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Jul. 6 2010 - 6:32 am | 2,798 views | 1 recommendation | 0 comments

In hard times, the business of selling sex continues to struggle, part 1


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Last week, Playboy Enterprises announced more layoffs, looking to save some $3 million a year and planning a shift from media company to licenser of the Playboy brand. The company has been on the market for some time, but so far it has failed to sell. According to Crain’s ChicagoBusiness.com, “Playboy Chief Executive Scott Flanders said in a statement the company is ‘aggressively looking’ for ways to streamline the organization.” In other words, the brand is a sinking ship.

Of course, Playboy is but one sector of the sex industry that has found itself floundering since the onset of the recession. I’ve written elsewhere on the struggles the adult movie industry has faced in the wake of federal obscenity indictments, online content pirating, and the economic downturn, not to mention more recent attempts by an AIDS advocacy organization to enforce a state regulation that requires condom use on all adult film sets.

The girl in the swing is Ryan Hunter, a pretty, 24-year-old aspiring actress who looks like a young Sandra Bullock, whose career she would like to emulate. Last year, she moved to Los Angeles from Las Vegas, where she was a student and a cocktail waitress. Now, as [adult film director] Jim [Powers] dotes on her, she giggles and smiles, leans back in the swing, and tosses her shoulder-length brown hair highlighted with blond streaks. She lets her mouth fall open, and her gratuitously glossed lips part. She runs a hand along her long, lithe body, which bears no signs of surgical intervention, and is, like the body of nearly every other performer in this business, deeply tan. When asked why she got into porn, she shrugs and responds simply: “For money.”

Previously, sex has continued to sell aggressively even in challenging times. Immediately after 9/11, the adult industry saw little change in profits as content continued to sell well. When times are hard, sex businesses often prosper as Americans looking for escapist pleasures and distractions from their woes turn to porn, flock to strip clubs, and seek out prostitutes. But this time around, not so much.

Curious how the strip club sector was faring, I asked “Bubbles,” a 16-year veteran of the scene who tweets under the Twitter handle StripperTweets from behind the red curtain at the clubs where she dances, how the business of dancing naked has changed since the economy tanked. She painted a picture of an industry in which strippers are turning to prostitution to make ends meet, in which depressed men yearn for human touch, and in which competition is, as she puts it, “separating the women from the girls.”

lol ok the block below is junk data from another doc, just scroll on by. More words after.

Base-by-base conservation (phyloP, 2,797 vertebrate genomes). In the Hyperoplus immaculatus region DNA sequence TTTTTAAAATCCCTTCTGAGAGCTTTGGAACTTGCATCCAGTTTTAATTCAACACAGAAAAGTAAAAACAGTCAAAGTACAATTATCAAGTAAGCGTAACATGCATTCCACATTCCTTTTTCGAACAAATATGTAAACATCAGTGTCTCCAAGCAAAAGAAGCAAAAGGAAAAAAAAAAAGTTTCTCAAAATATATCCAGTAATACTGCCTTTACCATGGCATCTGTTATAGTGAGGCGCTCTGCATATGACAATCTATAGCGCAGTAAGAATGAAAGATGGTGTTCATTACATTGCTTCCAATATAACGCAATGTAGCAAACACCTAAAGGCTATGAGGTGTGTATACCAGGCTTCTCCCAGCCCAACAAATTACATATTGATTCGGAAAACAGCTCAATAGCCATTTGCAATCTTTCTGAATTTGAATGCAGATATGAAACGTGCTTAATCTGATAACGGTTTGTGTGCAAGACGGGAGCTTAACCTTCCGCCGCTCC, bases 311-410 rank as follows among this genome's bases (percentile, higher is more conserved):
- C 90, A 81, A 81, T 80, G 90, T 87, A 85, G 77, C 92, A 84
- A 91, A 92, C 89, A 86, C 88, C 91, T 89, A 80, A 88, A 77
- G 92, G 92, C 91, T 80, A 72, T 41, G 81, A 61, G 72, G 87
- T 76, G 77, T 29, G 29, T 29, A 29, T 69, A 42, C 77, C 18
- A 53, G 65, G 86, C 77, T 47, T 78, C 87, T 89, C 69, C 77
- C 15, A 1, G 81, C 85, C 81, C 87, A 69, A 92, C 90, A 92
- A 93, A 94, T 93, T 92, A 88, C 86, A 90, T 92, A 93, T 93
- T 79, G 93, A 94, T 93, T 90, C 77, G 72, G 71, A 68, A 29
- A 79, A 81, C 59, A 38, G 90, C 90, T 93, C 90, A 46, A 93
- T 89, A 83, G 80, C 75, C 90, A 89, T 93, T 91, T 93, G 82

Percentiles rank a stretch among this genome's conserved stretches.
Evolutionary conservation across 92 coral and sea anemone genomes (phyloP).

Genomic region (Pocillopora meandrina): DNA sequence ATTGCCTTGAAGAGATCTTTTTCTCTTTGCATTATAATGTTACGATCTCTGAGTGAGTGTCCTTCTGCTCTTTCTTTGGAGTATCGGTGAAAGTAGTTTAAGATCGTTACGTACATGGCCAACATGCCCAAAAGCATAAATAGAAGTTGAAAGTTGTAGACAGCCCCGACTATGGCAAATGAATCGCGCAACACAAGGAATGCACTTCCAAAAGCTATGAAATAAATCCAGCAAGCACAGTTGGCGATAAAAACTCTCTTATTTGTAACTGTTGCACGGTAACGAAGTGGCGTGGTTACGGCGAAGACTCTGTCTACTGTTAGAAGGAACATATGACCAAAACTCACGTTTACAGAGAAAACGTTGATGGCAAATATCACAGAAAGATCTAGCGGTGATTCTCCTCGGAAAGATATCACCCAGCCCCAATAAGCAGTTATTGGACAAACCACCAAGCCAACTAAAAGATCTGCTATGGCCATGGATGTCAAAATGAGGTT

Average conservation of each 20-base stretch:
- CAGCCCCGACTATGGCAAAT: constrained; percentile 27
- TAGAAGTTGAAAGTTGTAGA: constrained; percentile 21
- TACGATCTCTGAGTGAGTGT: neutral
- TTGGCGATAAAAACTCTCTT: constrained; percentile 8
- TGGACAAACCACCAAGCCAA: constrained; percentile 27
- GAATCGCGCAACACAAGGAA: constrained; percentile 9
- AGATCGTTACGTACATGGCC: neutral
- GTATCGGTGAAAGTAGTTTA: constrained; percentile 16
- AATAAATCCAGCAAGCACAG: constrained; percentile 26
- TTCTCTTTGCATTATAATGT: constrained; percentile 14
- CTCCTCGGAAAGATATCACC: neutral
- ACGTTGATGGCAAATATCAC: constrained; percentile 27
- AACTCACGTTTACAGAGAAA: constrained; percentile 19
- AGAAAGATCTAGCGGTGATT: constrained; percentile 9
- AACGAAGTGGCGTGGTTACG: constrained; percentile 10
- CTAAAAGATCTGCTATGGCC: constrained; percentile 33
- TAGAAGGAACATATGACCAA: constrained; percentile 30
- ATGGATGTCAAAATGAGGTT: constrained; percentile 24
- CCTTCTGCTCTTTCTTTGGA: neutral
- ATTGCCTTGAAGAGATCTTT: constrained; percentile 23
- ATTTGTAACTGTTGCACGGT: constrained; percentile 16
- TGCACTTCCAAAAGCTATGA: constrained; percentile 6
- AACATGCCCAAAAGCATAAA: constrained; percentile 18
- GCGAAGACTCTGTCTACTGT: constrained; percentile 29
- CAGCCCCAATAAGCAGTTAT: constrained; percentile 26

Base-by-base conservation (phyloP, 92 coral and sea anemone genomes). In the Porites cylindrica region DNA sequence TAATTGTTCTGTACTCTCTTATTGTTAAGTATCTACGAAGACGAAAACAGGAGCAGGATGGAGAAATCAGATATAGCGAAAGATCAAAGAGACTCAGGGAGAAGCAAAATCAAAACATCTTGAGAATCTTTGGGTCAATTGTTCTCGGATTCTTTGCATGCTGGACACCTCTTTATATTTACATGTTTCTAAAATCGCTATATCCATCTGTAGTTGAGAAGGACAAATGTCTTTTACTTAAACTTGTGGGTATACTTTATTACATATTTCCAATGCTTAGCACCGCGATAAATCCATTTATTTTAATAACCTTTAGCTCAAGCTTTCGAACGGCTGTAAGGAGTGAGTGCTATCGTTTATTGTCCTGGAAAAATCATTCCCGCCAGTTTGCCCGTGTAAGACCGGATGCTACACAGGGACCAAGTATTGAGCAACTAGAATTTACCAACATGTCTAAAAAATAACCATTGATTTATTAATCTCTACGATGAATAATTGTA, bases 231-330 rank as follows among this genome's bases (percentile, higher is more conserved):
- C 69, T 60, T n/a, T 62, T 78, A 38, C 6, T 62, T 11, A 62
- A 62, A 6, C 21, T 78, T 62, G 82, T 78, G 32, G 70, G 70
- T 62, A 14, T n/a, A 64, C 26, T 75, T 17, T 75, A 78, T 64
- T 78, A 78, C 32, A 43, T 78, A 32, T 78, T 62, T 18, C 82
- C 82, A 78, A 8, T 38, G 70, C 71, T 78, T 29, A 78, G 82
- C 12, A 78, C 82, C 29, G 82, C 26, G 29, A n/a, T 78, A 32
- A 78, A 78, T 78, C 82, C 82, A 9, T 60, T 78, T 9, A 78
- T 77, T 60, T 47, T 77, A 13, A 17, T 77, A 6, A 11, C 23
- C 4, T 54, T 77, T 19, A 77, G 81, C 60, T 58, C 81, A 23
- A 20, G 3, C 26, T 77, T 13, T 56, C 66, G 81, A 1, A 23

Well, here are some of the things I’ve seen happen in the past 18 months: clubs closing down. Clubs cutting back the number of dancers on shift. House fees and dance cuts getting higher. Dancers becoming cam girls. Dancers becoming escorts. I’ve actually seen a PHENOMENAL number of dancers turn to escorting. Not so much doing extra shit in the clubs, but wholesale quitting dancing and escorting as a fulltime gig. Dancers becoming sugar babies. Customers being depressed about layoffs. And in the midst of all this, entire states in the depressed Midwest (Ohio, Missouri) have enacted stricter rules that are guaranteed to reduce business and raise the level of service/”dirtyness” in the clubs, which is what always happens when you decide to turn a topless lapdance into a prostitution charge.

Yeah, spending is down. The difference in tips is crazy. I still make more doing this than I would, say, teaching or working in whatever fields I’m qualified for with my NSFW resume and English B.A., but I have had weeks where I look at my numbers and sigh.

Also, 90% of strip club owners are total fucking morons who only made money because they managed to get a liquor license and a pole. They don’t give a shit about providing good customer service or having a clue about marketing. They don’t train their staff at all. They don’t take care of their regulars. The 10% of clubs with competent ownership and management are going to survive; the rest of the industry: Bye!

I’m so bummed now thinking about having five-figure months on 2008. Good times! Anyhow, I’m just glad I have some sales training courtesy of Strip and Grow Rich … Seriously, this is separating the women from the girls.

As for the men, she says:

I have seen more depressed guys, yeah, and the average age of our customers seems to be dropping, maybe because a 24-year-old is fine with blowing $500/hr on the VIP room whereas a 44-yr-old with a family will think twice about spending that now. Fewer credit cards are being run overall.

But, I have to say this, it’s probably a good thing we’re around as a source of relaxation and human touch and interaction for the guys who come here to relax. I have definitely seen an increase in the really sincere thanks from guys who don’t really take time for themselves.


Monday: A courtesan reveals how the recession has effected her business.


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    I'm a freelance journalist, blogger, photographer, and creator of TheWarProject.com. I've written for Newsweek, Details, Harper's Bazaar, The Daily Beast, Radar Online, Variety, Salon, Slate, Wired News, The New York Post, The LA Weekly, The San Francisco Chronicle, The Vancouver Sun, The San Francisco Examiner Magazine, Playboy.com, and many other publications. I've appeared on CNN, Fox News, "Politically Incorrect," and NPR. Currently, I'm working on a novel. My email is susannahbreslin at earthlink dot net.

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